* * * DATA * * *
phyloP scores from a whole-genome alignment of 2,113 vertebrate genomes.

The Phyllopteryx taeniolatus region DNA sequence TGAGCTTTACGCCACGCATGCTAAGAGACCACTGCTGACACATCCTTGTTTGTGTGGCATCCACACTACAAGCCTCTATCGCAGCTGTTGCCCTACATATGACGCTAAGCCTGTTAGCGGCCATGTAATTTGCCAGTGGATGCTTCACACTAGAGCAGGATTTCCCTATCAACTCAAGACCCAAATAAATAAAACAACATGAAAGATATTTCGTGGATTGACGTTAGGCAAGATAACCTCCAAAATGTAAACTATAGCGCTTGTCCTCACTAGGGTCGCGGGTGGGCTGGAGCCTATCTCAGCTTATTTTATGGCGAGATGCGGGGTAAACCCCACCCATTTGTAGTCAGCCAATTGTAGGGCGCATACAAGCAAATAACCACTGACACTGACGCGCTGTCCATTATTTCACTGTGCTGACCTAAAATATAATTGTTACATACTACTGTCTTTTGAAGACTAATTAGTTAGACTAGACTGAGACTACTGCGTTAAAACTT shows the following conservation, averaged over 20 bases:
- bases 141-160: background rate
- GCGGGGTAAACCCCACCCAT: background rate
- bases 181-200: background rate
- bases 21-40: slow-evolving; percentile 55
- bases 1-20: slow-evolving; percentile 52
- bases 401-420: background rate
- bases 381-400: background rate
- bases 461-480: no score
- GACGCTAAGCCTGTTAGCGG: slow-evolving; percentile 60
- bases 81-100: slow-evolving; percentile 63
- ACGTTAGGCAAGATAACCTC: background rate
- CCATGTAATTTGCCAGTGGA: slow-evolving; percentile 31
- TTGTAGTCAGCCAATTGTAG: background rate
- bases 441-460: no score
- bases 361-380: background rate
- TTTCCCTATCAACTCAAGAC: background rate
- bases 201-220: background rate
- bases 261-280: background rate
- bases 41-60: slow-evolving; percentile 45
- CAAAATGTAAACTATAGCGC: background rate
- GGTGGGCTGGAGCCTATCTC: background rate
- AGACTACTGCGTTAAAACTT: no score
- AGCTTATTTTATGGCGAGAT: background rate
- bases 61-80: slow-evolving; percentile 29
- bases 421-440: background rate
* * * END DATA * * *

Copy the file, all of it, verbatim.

phyloP scores from a whole-genome alignment of 2,113 vertebrate genomes.

The Phyllopteryx taeniolatus region DNA sequence TGAGCTTTACGCCACGCATGCTAAGAGACCACTGCTGACACATCCTTGTTTGTGTGGCATCCACACTACAAGCCTCTATCGCAGCTGTTGCCCTACATATGACGCTAAGCCTGTTAGCGGCCATGTAATTTGCCAGTGGATGCTTCACACTAGAGCAGGATTTCCCTATCAACTCAAGACCCAAATAAATAAAACAACATGAAAGATATTTCGTGGATTGACGTTAGGCAAGATAACCTCCAAAATGTAAACTATAGCGCTTGTCCTCACTAGGGTCGCGGGTGGGCTGGAGCCTATCTCAGCTTATTTTATGGCGAGATGCGGGGTAAACCCCACCCATTTGTAGTCAGCCAATTGTAGGGCGCATACAAGCAAATAACCACTGACACTGACGCGCTGTCCATTATTTCACTGTGCTGACCTAAAATATAATTGTTACATACTACTGTCTTTTGAAGACTAATTAGTTAGACTAGACTGAGACTACTGCGTTAAAACTT shows the following conservation, averaged over 20 bases:
- bases 141-160: background rate
- GCGGGGTAAACCCCACCCAT: background rate
- bases 181-200: background rate
- bases 21-40: slow-evolving; percentile 55
- bases 1-20: slow-evolving; percentile 52
- bases 401-420: background rate
- bases 381-400: background rate
- bases 461-480: no score
- GACGCTAAGCCTGTTAGCGG: slow-evolving; percentile 60
- bases 81-100: slow-evolving; percentile 63
- ACGTTAGGCAAGATAACCTC: background rate
- CCATGTAATTTGCCAGTGGA: slow-evolving; percentile 31
- TTGTAGTCAGCCAATTGTAG: background rate
- bases 441-460: no score
- bases 361-380: background rate
- TTTCCCTATCAACTCAAGAC: background rate
- bases 201-220: background rate
- bases 261-280: background rate
- bases 41-60: slow-evolving; percentile 45
- CAAAATGTAAACTATAGCGC: background rate
- GGTGGGCTGGAGCCTATCTC: background rate
- AGACTACTGCGTTAAAACTT: no score
- AGCTTATTTTATGGCGAGAT: background rate
- bases 61-80: slow-evolving; percentile 29
- bases 421-440: background rate